Background: Non-suicidal self-injury (NSSI) refers to the intentional damage of one’s own body without a suicidal intent, which involves common behaviors such as cutting, burning, scratching, and hitting the body. Identifying factors associated with the development and continuity of NSSI is a research priority, as prevention is crucial. The aim of the current study was to determine factors associated with NSSI in Iran.
Materials and Methods: In this systematic review, Persian databases including Barakat Knowledge Network System, Magiran, SID, and international databases including Scopus, Medline, and Web of Science were searched for relevant publications in English and Persian by using the following Medical Subject Headings search terms: "behavior self-injurious" OR "deliberate self-harm" OR "deliberate self-harm" OR "self-destructive behavior" OR "non-suicidal self-injury" AND "Iran": from 1983 until September 2019. Two independent reviewers studied the full text of the articles and extracted the main results. The results of studies were classified and presented descriptively with a narrative approach.
Results: A total of 334 articles were found of which 18 articles (n= 17343) met the inclusion criteria and were reviewed. More than half of the reviewed articles were cross-sectional (n=16). Three main themes were identified: factors associated with baseline characteristics (such as age and gender); mental disorders (such as depression); and psycho-social factors associated with mental disorders (such as self-concept disturbance).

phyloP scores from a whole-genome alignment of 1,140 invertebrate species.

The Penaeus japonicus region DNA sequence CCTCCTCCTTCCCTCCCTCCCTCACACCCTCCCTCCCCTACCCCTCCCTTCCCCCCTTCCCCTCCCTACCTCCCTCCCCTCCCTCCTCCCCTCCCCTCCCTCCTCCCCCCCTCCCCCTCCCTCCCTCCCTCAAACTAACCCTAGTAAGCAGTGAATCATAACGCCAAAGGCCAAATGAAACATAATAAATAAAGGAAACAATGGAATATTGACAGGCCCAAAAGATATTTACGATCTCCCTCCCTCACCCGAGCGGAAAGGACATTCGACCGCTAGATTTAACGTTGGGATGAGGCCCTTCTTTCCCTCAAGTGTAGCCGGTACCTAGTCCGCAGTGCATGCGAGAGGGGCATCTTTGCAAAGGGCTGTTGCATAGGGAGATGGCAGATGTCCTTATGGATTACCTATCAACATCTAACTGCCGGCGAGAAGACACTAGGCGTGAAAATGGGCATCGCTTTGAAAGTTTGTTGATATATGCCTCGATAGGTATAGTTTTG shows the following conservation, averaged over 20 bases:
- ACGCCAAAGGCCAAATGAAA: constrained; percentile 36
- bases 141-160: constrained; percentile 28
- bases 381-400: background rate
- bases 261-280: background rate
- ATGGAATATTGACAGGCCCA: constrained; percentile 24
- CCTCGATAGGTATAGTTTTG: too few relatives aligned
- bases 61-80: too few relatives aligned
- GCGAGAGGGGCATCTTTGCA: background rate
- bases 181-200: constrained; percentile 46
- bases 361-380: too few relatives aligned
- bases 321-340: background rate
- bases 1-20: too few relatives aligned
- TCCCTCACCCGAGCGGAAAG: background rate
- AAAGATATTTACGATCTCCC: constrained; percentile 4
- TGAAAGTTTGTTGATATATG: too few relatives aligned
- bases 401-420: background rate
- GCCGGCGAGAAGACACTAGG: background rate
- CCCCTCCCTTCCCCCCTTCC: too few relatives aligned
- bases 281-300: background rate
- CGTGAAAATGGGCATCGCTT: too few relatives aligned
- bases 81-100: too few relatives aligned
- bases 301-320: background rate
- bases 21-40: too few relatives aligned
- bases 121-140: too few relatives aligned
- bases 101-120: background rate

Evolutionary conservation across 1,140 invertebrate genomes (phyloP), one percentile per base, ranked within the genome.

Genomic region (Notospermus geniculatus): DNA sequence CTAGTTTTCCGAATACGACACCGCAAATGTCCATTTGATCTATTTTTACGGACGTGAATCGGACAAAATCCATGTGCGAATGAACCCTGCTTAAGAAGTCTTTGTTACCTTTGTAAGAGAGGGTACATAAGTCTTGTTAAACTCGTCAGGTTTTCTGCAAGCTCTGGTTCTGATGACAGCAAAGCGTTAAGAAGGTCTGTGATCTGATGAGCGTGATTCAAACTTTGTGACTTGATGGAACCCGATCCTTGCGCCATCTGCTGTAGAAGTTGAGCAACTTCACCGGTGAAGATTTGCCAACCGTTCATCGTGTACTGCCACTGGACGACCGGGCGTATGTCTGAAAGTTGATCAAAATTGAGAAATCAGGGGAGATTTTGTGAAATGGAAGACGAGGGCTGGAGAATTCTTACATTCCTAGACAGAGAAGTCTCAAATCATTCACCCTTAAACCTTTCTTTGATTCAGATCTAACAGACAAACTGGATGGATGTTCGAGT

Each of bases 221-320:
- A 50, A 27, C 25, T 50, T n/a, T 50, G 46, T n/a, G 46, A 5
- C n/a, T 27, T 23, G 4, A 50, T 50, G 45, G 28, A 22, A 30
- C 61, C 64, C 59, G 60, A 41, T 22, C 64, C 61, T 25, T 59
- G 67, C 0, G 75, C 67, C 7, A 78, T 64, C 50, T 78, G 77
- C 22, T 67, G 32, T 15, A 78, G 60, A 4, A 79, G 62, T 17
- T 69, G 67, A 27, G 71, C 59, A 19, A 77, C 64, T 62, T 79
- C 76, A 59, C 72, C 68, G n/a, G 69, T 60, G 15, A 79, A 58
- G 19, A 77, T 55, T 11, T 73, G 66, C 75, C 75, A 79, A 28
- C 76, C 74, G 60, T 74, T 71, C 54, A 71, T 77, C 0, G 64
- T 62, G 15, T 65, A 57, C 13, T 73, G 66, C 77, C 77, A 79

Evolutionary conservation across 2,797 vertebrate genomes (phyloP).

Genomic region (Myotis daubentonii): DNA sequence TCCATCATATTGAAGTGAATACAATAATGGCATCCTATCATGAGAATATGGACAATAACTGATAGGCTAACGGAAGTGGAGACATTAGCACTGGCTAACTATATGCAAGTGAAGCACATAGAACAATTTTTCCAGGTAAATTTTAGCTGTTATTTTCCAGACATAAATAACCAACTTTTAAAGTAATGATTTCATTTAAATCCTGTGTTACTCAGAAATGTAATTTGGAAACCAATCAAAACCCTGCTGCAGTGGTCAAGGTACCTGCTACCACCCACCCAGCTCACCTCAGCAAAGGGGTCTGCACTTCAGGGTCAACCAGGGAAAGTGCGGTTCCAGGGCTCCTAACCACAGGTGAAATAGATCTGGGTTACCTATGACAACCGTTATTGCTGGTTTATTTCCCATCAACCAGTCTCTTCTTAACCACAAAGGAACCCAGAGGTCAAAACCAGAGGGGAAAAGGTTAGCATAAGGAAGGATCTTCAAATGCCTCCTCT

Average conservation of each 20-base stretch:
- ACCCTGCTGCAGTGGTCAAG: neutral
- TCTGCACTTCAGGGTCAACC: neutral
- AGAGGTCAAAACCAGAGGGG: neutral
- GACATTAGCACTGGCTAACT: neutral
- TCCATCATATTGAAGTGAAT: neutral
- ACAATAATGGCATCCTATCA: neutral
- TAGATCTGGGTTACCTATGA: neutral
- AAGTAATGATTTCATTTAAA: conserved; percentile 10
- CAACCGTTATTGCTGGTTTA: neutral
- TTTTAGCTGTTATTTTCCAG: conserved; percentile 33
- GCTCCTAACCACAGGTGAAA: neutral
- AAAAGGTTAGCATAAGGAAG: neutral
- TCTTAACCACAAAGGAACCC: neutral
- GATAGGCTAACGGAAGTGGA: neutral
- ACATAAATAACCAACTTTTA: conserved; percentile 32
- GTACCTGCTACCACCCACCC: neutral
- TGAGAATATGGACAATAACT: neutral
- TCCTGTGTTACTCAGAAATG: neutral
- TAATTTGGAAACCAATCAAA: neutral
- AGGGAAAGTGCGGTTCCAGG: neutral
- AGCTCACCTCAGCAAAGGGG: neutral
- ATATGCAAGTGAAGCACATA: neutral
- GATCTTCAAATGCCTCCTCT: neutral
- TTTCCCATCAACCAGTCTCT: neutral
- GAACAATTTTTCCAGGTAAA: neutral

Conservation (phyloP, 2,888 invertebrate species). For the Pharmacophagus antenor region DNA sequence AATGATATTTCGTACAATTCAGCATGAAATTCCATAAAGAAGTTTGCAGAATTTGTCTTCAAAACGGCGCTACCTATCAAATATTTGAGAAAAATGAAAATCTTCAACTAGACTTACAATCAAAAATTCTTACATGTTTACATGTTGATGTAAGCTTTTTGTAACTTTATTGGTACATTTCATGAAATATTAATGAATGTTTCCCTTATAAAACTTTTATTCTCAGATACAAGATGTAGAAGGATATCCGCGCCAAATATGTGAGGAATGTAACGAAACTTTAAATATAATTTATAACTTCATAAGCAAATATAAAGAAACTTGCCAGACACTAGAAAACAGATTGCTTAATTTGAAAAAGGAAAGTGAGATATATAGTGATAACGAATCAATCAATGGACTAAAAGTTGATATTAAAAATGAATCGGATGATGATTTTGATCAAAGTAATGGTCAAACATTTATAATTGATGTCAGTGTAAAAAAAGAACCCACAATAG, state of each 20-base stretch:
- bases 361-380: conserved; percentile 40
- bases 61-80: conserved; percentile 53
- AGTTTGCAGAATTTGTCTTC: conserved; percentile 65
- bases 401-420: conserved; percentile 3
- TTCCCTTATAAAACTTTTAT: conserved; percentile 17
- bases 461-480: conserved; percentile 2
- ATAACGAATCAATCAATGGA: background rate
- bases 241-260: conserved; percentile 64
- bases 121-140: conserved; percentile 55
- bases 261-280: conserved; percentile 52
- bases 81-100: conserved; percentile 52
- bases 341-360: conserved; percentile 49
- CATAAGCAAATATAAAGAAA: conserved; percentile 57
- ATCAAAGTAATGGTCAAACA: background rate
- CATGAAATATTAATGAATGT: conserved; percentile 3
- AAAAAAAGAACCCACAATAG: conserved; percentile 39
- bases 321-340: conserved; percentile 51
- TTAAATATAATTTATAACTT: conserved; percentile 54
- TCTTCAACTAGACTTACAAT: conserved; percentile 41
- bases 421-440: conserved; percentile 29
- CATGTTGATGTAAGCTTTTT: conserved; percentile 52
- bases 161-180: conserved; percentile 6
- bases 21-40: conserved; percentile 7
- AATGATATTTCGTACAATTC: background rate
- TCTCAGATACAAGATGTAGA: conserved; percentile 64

Conclusion: The meaning of identified main themes shows that the most important factor in occurrence of NSSI in Iranian patients is mental health status. Since the majority of studies were cross-sectional, the data do not yet justify risk factors. Therefore, longitudinal studies with adequate methodological qualities are recommended in future studies.